HC Deb 02 July 1917 vol 95 cc775-94

The following duties of Customs, imposed by Part I. of the Finance (No. 2) Act, 1915, shall continue to be charged, levied, and paid until the first day of August, nineteen hundred and eighteen, that is to say: —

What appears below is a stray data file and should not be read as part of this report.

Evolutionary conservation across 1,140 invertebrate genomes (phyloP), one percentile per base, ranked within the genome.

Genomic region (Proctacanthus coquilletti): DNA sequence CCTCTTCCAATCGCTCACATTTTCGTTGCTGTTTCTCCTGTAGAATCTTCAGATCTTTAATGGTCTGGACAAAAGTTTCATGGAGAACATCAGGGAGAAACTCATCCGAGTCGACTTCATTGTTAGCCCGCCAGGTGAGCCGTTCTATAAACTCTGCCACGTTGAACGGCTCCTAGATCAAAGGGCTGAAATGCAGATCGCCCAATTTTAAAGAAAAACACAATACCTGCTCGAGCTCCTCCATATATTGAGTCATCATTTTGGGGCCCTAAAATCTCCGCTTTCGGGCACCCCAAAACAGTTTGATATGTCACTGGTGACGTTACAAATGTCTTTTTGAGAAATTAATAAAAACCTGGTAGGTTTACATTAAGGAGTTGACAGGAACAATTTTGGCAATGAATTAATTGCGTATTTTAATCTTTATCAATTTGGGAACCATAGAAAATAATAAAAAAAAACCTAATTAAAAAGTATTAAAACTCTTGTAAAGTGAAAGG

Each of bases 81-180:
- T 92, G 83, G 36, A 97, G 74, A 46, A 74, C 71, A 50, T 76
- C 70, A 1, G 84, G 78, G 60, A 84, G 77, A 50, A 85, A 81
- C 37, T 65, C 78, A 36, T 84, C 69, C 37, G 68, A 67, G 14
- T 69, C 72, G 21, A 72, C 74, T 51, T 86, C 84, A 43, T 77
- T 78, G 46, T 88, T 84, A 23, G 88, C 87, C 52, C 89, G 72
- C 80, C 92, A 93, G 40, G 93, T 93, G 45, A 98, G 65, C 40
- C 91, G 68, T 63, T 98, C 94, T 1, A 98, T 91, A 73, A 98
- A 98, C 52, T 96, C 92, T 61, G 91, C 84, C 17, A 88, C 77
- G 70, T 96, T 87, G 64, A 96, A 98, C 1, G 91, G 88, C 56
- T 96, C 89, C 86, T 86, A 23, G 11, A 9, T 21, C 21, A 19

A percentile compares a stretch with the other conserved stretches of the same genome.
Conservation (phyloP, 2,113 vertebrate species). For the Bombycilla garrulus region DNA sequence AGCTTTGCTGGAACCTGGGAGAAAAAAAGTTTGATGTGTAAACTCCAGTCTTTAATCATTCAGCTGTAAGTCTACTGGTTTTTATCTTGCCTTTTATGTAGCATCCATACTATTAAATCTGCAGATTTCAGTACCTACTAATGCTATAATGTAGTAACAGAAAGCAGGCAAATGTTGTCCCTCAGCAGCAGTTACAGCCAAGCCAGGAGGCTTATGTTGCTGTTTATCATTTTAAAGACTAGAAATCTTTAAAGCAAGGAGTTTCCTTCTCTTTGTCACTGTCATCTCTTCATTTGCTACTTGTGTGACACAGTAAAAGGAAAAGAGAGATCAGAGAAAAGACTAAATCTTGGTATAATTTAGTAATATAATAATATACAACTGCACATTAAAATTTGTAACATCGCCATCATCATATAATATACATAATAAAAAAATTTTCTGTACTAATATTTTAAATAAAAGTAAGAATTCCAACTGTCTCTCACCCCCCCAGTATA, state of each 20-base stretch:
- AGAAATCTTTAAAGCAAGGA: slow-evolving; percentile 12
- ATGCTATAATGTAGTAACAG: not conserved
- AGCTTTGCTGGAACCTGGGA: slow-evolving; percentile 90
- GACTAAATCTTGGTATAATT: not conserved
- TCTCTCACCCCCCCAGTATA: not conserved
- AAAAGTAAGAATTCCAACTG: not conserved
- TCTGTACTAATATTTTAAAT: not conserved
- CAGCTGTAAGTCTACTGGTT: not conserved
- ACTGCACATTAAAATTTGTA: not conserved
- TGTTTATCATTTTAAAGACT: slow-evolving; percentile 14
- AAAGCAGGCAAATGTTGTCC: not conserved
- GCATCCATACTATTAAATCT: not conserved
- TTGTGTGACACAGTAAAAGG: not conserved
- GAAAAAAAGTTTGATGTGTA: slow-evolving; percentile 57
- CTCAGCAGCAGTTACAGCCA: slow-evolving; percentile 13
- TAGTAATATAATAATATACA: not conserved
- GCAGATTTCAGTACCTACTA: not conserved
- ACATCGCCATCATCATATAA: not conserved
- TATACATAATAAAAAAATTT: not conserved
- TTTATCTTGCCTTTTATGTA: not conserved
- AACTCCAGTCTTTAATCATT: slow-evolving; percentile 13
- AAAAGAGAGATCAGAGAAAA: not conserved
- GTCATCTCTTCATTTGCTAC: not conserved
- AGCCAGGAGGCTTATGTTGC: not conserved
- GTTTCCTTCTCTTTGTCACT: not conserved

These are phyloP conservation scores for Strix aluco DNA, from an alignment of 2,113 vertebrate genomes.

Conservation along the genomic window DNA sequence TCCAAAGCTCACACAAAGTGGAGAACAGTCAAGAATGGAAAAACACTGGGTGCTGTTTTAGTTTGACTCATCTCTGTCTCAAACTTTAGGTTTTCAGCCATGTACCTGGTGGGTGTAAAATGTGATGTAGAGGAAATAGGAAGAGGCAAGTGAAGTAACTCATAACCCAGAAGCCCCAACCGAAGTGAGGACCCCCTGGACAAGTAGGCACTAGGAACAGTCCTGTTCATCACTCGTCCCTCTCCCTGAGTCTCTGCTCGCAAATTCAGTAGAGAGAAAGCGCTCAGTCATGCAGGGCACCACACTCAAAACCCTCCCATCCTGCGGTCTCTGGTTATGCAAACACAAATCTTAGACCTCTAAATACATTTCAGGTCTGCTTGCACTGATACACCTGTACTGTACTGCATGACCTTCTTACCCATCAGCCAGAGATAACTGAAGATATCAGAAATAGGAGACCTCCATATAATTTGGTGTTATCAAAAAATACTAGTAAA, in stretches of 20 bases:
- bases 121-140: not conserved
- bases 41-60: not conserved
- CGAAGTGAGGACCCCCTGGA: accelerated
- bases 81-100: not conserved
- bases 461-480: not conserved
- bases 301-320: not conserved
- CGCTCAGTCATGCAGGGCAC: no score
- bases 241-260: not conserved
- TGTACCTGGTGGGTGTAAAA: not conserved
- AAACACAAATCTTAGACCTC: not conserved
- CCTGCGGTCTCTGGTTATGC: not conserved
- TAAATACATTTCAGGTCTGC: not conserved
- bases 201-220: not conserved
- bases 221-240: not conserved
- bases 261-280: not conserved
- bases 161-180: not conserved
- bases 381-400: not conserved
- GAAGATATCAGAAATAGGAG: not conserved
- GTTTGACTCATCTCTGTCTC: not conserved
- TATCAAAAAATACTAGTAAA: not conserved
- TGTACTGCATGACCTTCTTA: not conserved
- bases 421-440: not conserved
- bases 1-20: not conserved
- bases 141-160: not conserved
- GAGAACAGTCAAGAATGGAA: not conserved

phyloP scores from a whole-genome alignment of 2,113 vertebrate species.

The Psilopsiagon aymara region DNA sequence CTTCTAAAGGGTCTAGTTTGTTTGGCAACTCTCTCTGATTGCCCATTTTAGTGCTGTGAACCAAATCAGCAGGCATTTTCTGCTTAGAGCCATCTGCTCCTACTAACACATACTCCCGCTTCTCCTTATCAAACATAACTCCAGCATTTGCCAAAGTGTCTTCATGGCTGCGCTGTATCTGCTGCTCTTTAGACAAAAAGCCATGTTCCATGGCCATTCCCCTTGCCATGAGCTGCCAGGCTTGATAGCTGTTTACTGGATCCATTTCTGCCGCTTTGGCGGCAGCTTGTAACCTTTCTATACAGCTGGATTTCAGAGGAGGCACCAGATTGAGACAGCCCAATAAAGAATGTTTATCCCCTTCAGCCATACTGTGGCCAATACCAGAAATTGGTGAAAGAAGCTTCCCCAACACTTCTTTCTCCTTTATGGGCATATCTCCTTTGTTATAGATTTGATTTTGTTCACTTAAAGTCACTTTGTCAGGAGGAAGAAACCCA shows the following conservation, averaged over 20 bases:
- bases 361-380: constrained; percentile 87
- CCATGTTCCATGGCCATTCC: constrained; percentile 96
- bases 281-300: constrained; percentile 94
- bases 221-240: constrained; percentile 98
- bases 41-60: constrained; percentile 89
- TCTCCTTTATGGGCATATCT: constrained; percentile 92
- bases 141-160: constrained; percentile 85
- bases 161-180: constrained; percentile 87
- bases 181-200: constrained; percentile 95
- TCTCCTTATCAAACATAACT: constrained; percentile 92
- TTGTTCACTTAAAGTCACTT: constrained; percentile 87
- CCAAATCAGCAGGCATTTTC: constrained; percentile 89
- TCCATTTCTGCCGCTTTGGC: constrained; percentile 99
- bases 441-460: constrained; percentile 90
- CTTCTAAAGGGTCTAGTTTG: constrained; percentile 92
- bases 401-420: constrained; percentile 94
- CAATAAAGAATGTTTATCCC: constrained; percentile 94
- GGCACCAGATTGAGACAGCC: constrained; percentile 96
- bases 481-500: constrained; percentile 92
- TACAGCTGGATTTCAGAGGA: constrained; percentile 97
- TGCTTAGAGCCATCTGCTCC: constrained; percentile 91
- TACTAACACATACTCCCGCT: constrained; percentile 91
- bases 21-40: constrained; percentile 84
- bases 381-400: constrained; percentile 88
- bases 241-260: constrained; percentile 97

Duty. Section of Act.
Increased Duty on Tea 1
Additional Duties on Dried Fruit 8
Additional Duty on Motor Spirit. 10(1)
New Import Duties 12


I beg to move to leave out the line, "Increased duty on tea."